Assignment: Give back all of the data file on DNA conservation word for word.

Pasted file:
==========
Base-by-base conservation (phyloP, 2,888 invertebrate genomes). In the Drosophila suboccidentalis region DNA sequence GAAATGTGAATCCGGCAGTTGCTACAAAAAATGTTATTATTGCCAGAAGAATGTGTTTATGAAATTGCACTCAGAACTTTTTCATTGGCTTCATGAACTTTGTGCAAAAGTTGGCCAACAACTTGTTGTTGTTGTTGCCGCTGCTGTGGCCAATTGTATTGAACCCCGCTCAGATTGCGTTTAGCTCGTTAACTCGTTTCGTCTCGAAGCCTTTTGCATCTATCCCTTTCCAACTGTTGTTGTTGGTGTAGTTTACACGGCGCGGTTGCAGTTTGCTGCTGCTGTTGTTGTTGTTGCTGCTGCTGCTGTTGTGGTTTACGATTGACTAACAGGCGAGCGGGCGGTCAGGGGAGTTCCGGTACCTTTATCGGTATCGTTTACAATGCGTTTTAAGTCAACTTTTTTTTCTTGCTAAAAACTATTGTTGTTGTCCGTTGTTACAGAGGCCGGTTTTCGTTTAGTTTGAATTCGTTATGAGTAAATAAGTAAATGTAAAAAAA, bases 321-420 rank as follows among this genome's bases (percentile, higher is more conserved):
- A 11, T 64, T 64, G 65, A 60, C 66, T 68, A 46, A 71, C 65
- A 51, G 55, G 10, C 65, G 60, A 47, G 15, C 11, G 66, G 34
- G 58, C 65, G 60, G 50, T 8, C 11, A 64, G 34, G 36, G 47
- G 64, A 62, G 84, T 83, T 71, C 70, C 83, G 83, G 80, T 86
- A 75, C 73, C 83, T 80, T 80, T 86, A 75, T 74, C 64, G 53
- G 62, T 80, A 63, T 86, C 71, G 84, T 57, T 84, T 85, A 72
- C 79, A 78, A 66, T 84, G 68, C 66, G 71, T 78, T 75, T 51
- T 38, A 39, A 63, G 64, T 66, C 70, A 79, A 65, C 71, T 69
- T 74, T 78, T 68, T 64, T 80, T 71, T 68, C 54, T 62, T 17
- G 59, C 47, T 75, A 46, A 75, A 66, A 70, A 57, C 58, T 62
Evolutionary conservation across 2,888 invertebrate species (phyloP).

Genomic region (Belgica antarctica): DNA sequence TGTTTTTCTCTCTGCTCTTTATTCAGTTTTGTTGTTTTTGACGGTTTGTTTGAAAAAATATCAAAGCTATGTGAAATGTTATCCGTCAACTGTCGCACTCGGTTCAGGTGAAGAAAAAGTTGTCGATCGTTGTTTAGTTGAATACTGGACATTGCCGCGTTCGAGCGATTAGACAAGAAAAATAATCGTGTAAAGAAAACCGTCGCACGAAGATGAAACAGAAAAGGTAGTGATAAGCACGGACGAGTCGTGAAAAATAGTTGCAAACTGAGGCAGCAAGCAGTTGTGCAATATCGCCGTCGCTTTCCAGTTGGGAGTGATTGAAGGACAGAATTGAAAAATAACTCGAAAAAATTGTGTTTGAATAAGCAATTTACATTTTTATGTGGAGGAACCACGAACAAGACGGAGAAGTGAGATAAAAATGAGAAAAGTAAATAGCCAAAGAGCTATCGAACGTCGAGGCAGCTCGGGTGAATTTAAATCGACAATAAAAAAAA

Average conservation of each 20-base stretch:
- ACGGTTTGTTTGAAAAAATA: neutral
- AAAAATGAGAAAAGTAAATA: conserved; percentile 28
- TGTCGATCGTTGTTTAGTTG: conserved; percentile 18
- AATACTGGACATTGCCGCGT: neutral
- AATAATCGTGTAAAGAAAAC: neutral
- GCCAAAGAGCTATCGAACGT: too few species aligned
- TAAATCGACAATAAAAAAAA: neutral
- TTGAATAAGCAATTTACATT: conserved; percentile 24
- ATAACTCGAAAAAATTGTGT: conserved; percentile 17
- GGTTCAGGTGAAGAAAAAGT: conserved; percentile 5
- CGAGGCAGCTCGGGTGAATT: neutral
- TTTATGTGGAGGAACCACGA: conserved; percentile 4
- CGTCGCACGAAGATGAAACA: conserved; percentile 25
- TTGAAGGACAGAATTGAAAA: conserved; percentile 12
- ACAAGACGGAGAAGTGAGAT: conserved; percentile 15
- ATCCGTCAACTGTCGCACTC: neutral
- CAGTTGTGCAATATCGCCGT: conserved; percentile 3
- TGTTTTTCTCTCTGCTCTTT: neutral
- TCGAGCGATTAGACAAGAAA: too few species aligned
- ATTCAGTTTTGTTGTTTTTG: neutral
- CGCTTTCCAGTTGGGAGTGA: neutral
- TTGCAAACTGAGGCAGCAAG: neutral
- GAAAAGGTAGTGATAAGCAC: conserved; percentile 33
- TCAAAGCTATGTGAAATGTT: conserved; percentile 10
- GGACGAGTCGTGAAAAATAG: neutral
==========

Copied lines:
Base-by-base conservation (phyloP, 2,888 invertebrate genomes). In the Drosophila suboccidentalis region DNA sequence GAAATGTGAATCCGGCAGTTGCTACAAAAAATGTTATTATTGCCAGAAGAATGTGTTTATGAAATTGCACTCAGAACTTTTTCATTGGCTTCATGAACTTTGTGCAAAAGTTGGCCAACAACTTGTTGTTGTTGTTGCCGCTGCTGTGGCCAATTGTATTGAACCCCGCTCAGATTGCGTTTAGCTCGTTAACTCGTTTCGTCTCGAAGCCTTTTGCATCTATCCCTTTCCAACTGTTGTTGTTGGTGTAGTTTACACGGCGCGGTTGCAGTTTGCTGCTGCTGTTGTTGTTGTTGCTGCTGCTGCTGTTGTGGTTTACGATTGACTAACAGGCGAGCGGGCGGTCAGGGGAGTTCCGGTACCTTTATCGGTATCGTTTACAATGCGTTTTAAGTCAACTTTTTTTTCTTGCTAAAAACTATTGTTGTTGTCCGTTGTTACAGAGGCCGGTTTTCGTTTAGTTTGAATTCGTTATGAGTAAATAAGTAAATGTAAAAAAA, bases 321-420 rank as follows among this genome's bases (percentile, higher is more conserved):
- A 11, T 64, T 64, G 65, A 60, C 66, T 68, A 46, A 71, C 65
- A 51, G 55, G 10, C 65, G 60, A 47, G 15, C 11, G 66, G 34
- G 58, C 65, G 60, G 50, T 8, C 11, A 64, G 34, G 36, G 47
- G 64, A 62, G 84, T 83, T 71, C 70, C 83, G 83, G 80, T 86
- A 75, C 73, C 83, T 80, T 80, T 86, A 75, T 74, C 64, G 53
- G 62, T 80, A 63, T 86, C 71, G 84, T 57, T 84, T 85, A 72
- C 79, A 78, A 66, T 84, G 68, C 66, G 71, T 78, T 75, T 51
- T 38, A 39, A 63, G 64, T 66, C 70, A 79, A 65, C 71, T 69
- T 74, T 78, T 68, T 64, T 80, T 71, T 68, C 54, T 62, T 17
- G 59, C 47, T 75, A 46, A 75, A 66, A 70, A 57, C 58, T 62
Evolutionary conservation across 2,888 invertebrate species (phyloP).

Genomic region (Belgica antarctica): DNA sequence TGTTTTTCTCTCTGCTCTTTATTCAGTTTTGTTGTTTTTGACGGTTTGTTTGAAAAAATATCAAAGCTATGTGAAATGTTATCCGTCAACTGTCGCACTCGGTTCAGGTGAAGAAAAAGTTGTCGATCGTTGTTTAGTTGAATACTGGACATTGCCGCGTTCGAGCGATTAGACAAGAAAAATAATCGTGTAAAGAAAACCGTCGCACGAAGATGAAACAGAAAAGGTAGTGATAAGCACGGACGAGTCGTGAAAAATAGTTGCAAACTGAGGCAGCAAGCAGTTGTGCAATATCGCCGTCGCTTTCCAGTTGGGAGTGATTGAAGGACAGAATTGAAAAATAACTCGAAAAAATTGTGTTTGAATAAGCAATTTACATTTTTATGTGGAGGAACCACGAACAAGACGGAGAAGTGAGATAAAAATGAGAAAAGTAAATAGCCAAAGAGCTATCGAACGTCGAGGCAGCTCGGGTGAATTTAAATCGACAATAAAAAAAA

Average conservation of each 20-base stretch:
- ACGGTTTGTTTGAAAAAATA: neutral
- AAAAATGAGAAAAGTAAATA: conserved; percentile 28
- TGTCGATCGTTGTTTAGTTG: conserved; percentile 18
- AATACTGGACATTGCCGCGT: neutral
- AATAATCGTGTAAAGAAAAC: neutral
- GCCAAAGAGCTATCGAACGT: too few species aligned
- TAAATCGACAATAAAAAAAA: neutral
- TTGAATAAGCAATTTACATT: conserved; percentile 24
- ATAACTCGAAAAAATTGTGT: conserved; percentile 17
- GGTTCAGGTGAAGAAAAAGT: conserved; percentile 5
- CGAGGCAGCTCGGGTGAATT: neutral
- TTTATGTGGAGGAACCACGA: conserved; percentile 4
- CGTCGCACGAAGATGAAACA: conserved; percentile 25
- TTGAAGGACAGAATTGAAAA: conserved; percentile 12
- ACAAGACGGAGAAGTGAGAT: conserved; percentile 15
- ATCCGTCAACTGTCGCACTC: neutral
- CAGTTGTGCAATATCGCCGT: conserved; percentile 3
- TGTTTTTCTCTCTGCTCTTT: neutral
- TCGAGCGATTAGACAAGAAA: too few species aligned
- ATTCAGTTTTGTTGTTTTTG: neutral
- CGCTTTCCAGTTGGGAGTGA: neutral
- TTGCAAACTGAGGCAGCAAG: neutral
- GAAAAGGTAGTGATAAGCAC: conserved; percentile 33
- TCAAAGCTATGTGAAATGTT: conserved; percentile 10
- GGACGAGTCGTGAAAAATAG: neutral